Once we landed him Tim told me all I needed was  a Sockeye to complete a Grand Slam on a fly.  Problem was the nearest Sockeye were 40 miles upstream.  That wasn’t gonna happen and I really didn’t mind.  I was having fun right where I was at.  I landed a few more Pinks and John relinquished the point to Phil so he could get in on the action.  We didn’t stay here long since it was a small area and hard to fish 3 people.  No matter.  There were plenty of other places for us to fish.  Our main concern was staying dry.  The remnants of a typhoon was making it’s way through Bristol Bay and the leading edge of an all day rain was just reaching us.  It wasn’t a downpour, just an all day rain.  The kind that soaks through the piece of crap raincoat I was wearing.  I dealt with it as we bounced around form hole to hole.  At our last stop I could see it was mostly Pinks so I put away my Spey rod and broke out the one rod I hadn’t used all week, my 6wt Redington Prospector Switch Rod.  As a matter of fact I had yet to catch a fish on this rod.  I never liked the line I had on it so I didn’t use it much.  The new SA Spey Lite line breathed new life into this rod and it casts like a dream.   I ended up landing 7 pinks on it and Tim asked if he could try it out before we were done for the day.  After I landed my 30th fish for the day I traded him my rod for the net, and told him to have at it.  Even though we still had about an hour left I told him I was done, cast away and I’ll land any fish.  He was very appreciative and really liked the way the rod and line performed.  So much so that he said when he got the chance he was going to be ordering a bunch of the SA Spey lite lines in different weights.  Even John and Phil got in on it and were planning on ordering lines for their switch rods.  Once the emphasis was more on the lines instead of the fish we started to pack it in.  It had been raining for the last 4 hours and we had a 20 mile boat ride back to camp.  Dry clothes and a warm meal were sounding better than catching anymore fish.  Besides, between the three of us we landed well over 100 today.  This was the kind of day I was hoping for and fortunately I got it.  Just wish I could have experienced it with my Dad and Susan.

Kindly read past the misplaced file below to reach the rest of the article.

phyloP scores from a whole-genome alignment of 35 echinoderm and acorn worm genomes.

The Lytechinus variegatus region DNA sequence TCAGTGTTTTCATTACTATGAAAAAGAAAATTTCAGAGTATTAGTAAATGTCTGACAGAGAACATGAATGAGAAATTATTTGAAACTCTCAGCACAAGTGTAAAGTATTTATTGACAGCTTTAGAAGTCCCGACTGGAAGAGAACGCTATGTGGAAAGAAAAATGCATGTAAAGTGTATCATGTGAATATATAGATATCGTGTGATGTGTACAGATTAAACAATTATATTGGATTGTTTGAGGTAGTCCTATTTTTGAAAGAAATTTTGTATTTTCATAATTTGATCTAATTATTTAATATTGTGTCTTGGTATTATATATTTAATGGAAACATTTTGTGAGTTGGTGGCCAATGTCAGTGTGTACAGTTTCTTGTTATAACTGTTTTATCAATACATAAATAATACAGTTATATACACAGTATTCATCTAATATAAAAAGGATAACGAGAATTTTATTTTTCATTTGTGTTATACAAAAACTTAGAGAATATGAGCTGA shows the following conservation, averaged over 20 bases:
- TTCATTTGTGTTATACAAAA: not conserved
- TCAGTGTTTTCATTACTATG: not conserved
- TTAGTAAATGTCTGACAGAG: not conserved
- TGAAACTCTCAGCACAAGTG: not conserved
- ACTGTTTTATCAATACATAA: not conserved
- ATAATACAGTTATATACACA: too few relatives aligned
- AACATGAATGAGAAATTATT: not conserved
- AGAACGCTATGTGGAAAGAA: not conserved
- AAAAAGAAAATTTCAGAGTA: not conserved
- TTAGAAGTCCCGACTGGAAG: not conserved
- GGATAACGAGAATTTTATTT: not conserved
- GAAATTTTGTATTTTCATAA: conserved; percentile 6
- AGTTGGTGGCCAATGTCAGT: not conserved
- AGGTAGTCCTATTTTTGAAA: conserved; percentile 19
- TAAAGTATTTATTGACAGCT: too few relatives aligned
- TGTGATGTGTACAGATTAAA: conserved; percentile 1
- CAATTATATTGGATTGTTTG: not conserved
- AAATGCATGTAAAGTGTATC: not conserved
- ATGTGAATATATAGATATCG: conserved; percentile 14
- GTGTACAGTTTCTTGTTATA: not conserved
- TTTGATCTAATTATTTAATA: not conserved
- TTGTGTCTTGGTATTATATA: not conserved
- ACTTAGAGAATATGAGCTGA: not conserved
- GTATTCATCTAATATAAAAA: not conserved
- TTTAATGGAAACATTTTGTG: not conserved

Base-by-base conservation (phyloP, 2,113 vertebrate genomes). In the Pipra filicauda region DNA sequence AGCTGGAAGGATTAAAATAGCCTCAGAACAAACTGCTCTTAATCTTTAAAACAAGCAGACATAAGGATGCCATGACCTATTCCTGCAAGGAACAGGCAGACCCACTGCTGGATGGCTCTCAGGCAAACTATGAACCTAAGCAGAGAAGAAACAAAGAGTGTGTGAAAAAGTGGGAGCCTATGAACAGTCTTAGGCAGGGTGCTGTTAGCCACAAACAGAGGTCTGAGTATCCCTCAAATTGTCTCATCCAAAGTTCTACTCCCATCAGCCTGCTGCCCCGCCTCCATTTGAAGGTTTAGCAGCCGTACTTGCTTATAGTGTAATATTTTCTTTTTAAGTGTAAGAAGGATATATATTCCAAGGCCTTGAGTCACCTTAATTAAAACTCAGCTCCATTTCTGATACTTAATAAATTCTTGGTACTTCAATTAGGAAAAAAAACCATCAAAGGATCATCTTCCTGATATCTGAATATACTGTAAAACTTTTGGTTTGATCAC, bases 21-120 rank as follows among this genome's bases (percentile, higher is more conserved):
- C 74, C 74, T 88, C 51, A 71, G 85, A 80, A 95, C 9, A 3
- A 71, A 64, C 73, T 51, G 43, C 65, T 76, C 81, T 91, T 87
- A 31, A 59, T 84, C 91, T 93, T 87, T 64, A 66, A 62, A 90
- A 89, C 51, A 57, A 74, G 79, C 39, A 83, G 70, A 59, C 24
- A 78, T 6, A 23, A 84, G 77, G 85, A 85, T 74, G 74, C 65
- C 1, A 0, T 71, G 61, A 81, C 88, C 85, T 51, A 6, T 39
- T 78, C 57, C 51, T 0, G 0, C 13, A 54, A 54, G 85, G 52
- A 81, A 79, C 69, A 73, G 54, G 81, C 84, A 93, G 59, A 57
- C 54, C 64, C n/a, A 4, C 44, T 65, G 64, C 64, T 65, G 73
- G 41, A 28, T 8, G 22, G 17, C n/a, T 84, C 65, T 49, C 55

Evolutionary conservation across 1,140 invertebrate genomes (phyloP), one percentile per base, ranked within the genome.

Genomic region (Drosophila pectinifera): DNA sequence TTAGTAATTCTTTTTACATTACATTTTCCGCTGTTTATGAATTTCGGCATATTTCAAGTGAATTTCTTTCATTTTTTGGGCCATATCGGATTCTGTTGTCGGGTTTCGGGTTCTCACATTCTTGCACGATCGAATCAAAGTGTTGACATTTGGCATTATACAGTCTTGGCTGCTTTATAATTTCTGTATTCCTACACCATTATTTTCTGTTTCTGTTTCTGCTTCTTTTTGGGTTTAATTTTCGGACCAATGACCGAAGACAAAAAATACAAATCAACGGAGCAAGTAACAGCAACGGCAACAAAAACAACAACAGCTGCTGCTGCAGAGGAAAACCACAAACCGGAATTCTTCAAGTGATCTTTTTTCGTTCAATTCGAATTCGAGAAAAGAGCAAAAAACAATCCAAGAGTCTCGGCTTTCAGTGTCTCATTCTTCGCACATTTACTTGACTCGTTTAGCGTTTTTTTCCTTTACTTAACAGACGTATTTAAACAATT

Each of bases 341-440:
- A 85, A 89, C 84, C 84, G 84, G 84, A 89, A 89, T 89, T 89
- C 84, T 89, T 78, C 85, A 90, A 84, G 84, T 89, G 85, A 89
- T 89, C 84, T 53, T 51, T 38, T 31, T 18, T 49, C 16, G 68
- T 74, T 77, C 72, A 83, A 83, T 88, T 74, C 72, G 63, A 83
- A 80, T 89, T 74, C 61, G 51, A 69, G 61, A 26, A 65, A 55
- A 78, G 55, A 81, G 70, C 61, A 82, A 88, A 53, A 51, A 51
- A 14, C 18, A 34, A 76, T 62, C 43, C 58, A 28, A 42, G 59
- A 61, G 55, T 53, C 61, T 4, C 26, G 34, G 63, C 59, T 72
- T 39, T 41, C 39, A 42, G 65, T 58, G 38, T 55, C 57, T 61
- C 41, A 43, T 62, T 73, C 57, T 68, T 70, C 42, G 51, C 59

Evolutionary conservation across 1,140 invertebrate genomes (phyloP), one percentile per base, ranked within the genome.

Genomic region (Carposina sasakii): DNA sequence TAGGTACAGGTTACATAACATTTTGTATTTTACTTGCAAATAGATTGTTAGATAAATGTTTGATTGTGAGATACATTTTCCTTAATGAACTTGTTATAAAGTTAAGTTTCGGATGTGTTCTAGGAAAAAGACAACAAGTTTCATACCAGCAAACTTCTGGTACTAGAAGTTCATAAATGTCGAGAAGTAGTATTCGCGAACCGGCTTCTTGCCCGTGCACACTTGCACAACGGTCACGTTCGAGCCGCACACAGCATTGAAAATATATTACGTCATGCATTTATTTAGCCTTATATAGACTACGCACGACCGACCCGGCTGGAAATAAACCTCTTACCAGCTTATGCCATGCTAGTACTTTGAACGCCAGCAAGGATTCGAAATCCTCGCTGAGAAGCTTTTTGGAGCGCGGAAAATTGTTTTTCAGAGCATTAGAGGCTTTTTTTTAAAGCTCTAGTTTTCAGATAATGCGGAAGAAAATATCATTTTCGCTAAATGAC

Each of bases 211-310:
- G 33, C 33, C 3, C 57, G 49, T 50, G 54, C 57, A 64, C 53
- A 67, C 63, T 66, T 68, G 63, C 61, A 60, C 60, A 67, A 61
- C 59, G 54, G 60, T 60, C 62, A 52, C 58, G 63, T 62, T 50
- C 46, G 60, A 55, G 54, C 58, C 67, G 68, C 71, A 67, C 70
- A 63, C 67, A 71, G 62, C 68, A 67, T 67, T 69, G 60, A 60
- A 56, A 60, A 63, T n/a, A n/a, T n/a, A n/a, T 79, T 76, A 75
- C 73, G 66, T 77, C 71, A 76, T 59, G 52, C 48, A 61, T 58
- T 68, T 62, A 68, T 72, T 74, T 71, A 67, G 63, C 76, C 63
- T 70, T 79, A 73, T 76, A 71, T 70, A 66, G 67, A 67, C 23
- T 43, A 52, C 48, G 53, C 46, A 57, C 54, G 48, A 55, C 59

Day 6 – Shameless Plug Day.

23 08 2018

I really had no idea what the plan was for today, maybe catch some salmon?  One thing I knew for sure was that I was going to wear my Mad Viking Tackle Co. hat to get some picks for my friend’s company.  The other thing was wear a t-shirt I was given in the hopes of winning a free one.  The Stick It Vinyls runs a monthly contest for the person who can post a pic on Facebook showing the farthest distance from their office in Michigan.  Hopefully it wouldn’t rain today and I would be able to accomplish that.  We went downstream again but this time we were a lot closer to the lodge than yesterday.